Mr. Clarke was a leader in his day, taking an active interest in public affairs. In school matters he was much interested. Before the adoption of our present school system, it was sometimes difficult to establish a subscription school. This work often fell to Mr. Clarke, and in some cases where difficulties met him he became responsible for the teacher's wages, always maintaining that the schools must go on even if it should cost him more than his proper proportion. Mr. Clarke became a member of the Presbyterian Church in early life, and for a long term of years held the position of Ruling Elder in the congregation of East Buffalo. Politically he was a Whig, taking an active part in the politics of his section. He was industrious and enterprising, and fortune smiled on his labors. He accumulated considerable property, and at the time of his death was owner of over one thousand acres of land in his immediate neighborhood. He died January 27, 1856, aged sixty nine years. Mrs. Catherine Clarke died September 15, 1878, aged eighty four years.
John G. Clarke, a prominent farmer of South Franklin township, is the third son of Joseph Clarke, whose portrait is here presented. He was born January 24, 1829, near Washington, Penna, on the farm patented by his grandfather, Joseph Clarke Sr. He received a liberal and solid education at the district schools of the neighborhood, and at Washington and Jefferson College. On May 26, 1853, Mr. Clarke married Sarah H, daughter of Samuel Clokey Esq., of Clokeyville, Washington county, Penna, and soon after settled on the beautiful farm where they now reside. When a young man he took an active part in the formation of the new township of Franklin, was chose a school director at the first election, and assisted in redistricting the new township. Being an ardent friend of public schools, he was continued in the board from year to year, and served as secretary for a long term of years. Soon after the incorporation of the Upper Ten-Mile Plank Road Company he was elected to membership in the board of managers, and in 1872 was elected president of the board, and has continued in that position ever since, a period of twenty years. Mr. Clarke is an extensive grower of fine wool, and has given much attention to the improvement of his flocks. He has become known as an advocate of tariff on wool, and has published several newspaper articles on that question. He served as president of the Washington County Wool Growers Association for several years, and was twice sent to Washington D.C. to represent the interests of that association. In 1886 he had the honor of making the only farmers' address in defense of tariff on wool before the Committee on Ways and Means. It was extensively published in both city and local papers and was freely commented on, and pronounced by all an able presentation of the case. In politics Mr. Clarke is a Republican, having been born and brought up in the Whig party and holding very decided anti-slavery views, he naturally fell in with the Republicans at the formation of the party. In 1886 he was nominated for a seat in the State Legislature, and elected by a majority in advance of the ticket. In the House he soon became known as an active and attentive member, making it a matter of conscience to attend promptly to all business coming before the body. Being a farmer he took special interest in all bills in which farmers were interested. He was appointed to the Agricultural Committee and gave his influence in favor of the Bill to Equalize Taxation; the Bill for Improvement of Public Roads; the Bill for the Increase of State Appropriation to Public Schools; and against the repeal of the Oleomargerine Law.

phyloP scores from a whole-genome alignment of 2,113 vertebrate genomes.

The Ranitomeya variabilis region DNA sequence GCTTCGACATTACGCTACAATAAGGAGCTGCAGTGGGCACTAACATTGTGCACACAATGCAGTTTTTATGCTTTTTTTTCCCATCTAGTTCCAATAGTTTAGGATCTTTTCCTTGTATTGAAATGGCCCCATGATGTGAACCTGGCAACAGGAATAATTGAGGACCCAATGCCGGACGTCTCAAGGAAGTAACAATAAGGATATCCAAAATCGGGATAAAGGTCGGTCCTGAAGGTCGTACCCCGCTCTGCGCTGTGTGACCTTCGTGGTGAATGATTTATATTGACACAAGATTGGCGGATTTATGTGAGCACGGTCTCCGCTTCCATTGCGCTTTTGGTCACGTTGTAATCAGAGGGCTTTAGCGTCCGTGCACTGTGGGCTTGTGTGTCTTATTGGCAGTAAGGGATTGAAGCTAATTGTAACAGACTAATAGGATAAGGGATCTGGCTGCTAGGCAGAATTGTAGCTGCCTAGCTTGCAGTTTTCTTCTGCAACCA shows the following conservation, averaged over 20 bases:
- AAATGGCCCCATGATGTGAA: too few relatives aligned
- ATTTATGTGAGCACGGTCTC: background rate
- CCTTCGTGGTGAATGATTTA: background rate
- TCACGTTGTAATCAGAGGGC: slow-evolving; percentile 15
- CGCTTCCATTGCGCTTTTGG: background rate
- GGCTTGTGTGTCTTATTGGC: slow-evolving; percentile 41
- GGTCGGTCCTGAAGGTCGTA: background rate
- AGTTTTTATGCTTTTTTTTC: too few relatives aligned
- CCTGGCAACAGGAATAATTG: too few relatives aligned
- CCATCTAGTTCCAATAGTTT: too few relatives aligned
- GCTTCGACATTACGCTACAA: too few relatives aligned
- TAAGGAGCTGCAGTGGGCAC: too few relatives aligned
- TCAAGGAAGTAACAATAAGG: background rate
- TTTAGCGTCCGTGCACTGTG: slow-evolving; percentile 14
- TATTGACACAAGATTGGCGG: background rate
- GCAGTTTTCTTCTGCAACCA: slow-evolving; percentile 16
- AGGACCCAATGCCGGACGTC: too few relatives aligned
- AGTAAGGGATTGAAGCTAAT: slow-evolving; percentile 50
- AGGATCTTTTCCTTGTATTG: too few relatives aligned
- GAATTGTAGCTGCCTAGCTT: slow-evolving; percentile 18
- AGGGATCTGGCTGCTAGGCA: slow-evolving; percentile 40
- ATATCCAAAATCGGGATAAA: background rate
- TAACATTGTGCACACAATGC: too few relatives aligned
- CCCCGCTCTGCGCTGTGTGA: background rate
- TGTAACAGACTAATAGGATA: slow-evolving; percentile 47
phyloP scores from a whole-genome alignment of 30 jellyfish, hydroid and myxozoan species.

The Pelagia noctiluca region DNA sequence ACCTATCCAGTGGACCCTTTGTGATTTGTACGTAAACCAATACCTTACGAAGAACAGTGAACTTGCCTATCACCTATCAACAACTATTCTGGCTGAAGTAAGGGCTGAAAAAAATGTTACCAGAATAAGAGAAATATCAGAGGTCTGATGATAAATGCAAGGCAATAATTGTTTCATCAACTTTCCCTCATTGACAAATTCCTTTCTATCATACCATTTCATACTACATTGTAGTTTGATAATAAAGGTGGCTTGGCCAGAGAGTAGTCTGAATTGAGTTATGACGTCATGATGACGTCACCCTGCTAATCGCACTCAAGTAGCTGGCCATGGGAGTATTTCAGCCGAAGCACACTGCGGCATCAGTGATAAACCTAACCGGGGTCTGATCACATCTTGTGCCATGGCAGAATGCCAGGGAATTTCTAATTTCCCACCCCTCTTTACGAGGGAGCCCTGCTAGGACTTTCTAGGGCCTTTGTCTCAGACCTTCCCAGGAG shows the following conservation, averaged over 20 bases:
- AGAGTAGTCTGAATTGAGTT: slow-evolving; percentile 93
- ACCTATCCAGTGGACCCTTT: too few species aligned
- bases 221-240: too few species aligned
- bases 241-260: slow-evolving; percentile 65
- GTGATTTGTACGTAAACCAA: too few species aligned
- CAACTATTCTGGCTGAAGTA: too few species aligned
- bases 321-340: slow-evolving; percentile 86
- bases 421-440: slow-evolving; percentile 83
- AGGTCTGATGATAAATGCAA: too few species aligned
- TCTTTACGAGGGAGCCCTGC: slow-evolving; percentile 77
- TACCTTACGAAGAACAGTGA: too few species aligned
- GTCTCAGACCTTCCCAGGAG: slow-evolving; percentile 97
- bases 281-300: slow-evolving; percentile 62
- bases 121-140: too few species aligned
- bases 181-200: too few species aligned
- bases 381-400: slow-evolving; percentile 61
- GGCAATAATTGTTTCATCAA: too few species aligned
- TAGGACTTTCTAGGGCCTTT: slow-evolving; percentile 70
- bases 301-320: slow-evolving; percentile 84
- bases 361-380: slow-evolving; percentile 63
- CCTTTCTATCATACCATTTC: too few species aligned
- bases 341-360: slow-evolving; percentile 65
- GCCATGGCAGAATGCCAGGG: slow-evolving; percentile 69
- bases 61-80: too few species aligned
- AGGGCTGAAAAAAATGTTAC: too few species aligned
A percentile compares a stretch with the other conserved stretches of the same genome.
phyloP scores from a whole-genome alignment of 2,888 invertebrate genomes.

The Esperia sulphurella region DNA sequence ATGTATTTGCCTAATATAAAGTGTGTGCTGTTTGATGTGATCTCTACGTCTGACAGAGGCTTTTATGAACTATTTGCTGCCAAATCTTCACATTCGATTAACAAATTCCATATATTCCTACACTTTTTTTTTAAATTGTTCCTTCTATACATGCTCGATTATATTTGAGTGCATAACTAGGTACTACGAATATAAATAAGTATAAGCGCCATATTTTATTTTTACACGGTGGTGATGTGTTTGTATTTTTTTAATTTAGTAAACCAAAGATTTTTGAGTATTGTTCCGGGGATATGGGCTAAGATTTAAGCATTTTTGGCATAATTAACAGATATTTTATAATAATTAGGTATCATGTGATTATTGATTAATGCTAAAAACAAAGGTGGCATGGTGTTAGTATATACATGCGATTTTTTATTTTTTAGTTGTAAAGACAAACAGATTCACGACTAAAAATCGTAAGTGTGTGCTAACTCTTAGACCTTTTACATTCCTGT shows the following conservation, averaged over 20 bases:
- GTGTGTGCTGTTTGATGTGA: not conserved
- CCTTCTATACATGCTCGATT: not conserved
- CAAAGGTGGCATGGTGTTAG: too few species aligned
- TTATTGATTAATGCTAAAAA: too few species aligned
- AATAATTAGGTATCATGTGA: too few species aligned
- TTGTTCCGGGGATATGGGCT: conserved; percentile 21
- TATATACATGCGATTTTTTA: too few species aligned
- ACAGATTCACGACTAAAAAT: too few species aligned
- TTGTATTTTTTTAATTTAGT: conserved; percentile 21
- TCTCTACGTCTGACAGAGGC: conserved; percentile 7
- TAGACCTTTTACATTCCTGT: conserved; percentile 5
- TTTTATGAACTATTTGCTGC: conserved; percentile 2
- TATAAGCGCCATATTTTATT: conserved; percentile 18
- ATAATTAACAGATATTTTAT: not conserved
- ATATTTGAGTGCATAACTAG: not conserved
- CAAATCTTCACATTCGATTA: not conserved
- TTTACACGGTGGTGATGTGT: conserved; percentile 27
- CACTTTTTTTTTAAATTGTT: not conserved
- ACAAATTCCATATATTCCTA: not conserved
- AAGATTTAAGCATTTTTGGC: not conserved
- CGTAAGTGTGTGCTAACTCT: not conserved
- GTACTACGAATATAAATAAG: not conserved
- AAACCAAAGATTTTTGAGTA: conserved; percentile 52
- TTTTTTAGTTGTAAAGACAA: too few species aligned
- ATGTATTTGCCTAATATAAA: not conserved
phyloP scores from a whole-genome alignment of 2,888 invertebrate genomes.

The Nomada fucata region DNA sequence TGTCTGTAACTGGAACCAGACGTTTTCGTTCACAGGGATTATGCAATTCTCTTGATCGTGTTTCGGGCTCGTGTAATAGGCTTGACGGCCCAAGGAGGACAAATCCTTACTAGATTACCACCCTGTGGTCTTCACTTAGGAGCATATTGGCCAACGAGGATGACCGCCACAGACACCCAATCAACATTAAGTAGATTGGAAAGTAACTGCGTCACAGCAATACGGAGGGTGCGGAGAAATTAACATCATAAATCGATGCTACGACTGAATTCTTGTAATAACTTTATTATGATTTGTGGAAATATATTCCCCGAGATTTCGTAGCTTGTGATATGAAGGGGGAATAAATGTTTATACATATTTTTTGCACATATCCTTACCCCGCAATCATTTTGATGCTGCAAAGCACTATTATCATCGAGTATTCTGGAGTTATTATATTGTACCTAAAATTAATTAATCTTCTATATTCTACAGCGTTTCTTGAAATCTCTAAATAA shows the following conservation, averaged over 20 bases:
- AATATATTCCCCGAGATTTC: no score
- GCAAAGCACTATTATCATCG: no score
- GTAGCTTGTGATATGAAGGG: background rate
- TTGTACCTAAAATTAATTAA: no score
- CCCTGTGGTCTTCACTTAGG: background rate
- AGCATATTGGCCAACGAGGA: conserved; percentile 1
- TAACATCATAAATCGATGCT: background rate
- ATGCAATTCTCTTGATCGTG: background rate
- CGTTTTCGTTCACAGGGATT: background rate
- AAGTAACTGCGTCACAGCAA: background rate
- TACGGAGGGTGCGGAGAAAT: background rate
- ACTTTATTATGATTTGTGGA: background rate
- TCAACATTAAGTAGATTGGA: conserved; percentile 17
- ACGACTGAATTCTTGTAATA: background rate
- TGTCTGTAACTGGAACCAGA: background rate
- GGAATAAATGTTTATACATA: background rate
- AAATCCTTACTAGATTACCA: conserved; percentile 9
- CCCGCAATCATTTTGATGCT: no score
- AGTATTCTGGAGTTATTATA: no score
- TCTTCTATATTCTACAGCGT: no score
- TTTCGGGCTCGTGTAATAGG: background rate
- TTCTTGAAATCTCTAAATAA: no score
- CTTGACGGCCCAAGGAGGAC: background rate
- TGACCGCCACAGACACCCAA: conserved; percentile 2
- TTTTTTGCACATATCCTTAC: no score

Mr. Clarke is an ardent churchman, and his and his family are members of the United Presbyterian congregation of Washington, Penna. He was elected to the office of ruling elder in the congregation of East Buffalo when but twenty six years of age, and again to the same position in the congregation of Washington, Penna, in 1864, and has acceptably filled the position ever since. He is the father of ten children—seven sons and three daughters. He has lived a very busy life, and while giving his principal care and attention to his family and his farm, he has still evinced a deep interest in public enterprises and is ever found in the front ranks of Washington County's enterprising and loyal citizens.
Text taken from page 176 of:
Beers, J. H. and Co., Commemorative Biographical Record of Washington County, Pennsylvania (Chicago: J. H. Beers & Co., 1893).